A private funeral is planned, with arrangements by Hobbs Funeral Home. A public celebration of Coffin’s life will be held Saturday, Jan. 2, at 1:30 p.m. at the Abromson Center at the University of Southern Maine.
Judge Kermit Lipez of the 1st U.S. Circuit Court of Appeals in Boston knew Coffin both personally and professionally for many years. Although he knew Coffin was ill, Lipez, of South Portland, said news of his death has still left him in a state of shock.
“On a personal level, I feel his loss acutely,” Lipez said. “He was my judicial hero. I regarded him as my mentor, my colleague and my friend. He is simply irreplaceable.”
Coffin was one of the few people to ever serve in all three branches of the federal government: He was a congressman from Maine and deputy administrator of the U.S. Agency for International Development before he was appointed to the U.S. Court of Appeals.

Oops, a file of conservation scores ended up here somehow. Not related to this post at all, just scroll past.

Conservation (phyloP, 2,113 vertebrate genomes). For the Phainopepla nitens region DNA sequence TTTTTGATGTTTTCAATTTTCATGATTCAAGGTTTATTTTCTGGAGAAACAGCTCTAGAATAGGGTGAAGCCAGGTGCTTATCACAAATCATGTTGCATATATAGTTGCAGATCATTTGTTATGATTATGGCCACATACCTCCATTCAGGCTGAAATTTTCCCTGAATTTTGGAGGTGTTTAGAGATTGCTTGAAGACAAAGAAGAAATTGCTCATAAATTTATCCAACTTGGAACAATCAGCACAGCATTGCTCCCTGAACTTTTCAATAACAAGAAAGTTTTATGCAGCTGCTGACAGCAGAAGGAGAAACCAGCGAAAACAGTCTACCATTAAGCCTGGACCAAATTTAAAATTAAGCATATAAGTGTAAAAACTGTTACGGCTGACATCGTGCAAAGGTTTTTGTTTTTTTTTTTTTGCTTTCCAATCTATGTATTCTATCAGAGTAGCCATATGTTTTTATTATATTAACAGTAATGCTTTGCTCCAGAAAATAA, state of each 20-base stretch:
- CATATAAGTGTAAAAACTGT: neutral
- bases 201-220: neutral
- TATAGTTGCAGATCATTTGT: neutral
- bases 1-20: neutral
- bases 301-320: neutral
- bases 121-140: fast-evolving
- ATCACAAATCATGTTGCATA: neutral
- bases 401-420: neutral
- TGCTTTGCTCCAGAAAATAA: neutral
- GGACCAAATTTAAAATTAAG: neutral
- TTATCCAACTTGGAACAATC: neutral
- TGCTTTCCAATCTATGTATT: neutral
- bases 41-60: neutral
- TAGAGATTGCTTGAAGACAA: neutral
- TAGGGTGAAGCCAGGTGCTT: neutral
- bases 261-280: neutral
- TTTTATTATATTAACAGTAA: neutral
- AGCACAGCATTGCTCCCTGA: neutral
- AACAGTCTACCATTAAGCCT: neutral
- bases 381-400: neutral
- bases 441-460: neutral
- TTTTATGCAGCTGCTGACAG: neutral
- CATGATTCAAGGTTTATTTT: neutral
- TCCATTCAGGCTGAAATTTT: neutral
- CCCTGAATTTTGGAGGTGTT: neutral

Coffin made many significant legal contributions, especially in developing and guiding programs to increase access to legal services by poor families. He developed the Coffin Fellowship for Family Law, which has given more than a dozen young lawyers the opportunity to serve in a two-year fellowship representing low-income families and provided direct services to more than 665 client households.
“Even near the end of his life, he was still heavily involved in that effort” to make legal services accessible to the poor, Lipez said. “I think he had a real fondness for the underdog.”
In 1992, The Frank M. Coffin Lecture on Law and Public Service was established at the University of Maine School of Law to honor Coffin’s commitment to public service. He also received the Edwin T. Dhalberg Peace Award, the Devitt Distinguished Service Award from the American Judicature Society, and numerous other awards and honors from colleges, bar organizations and civic groups.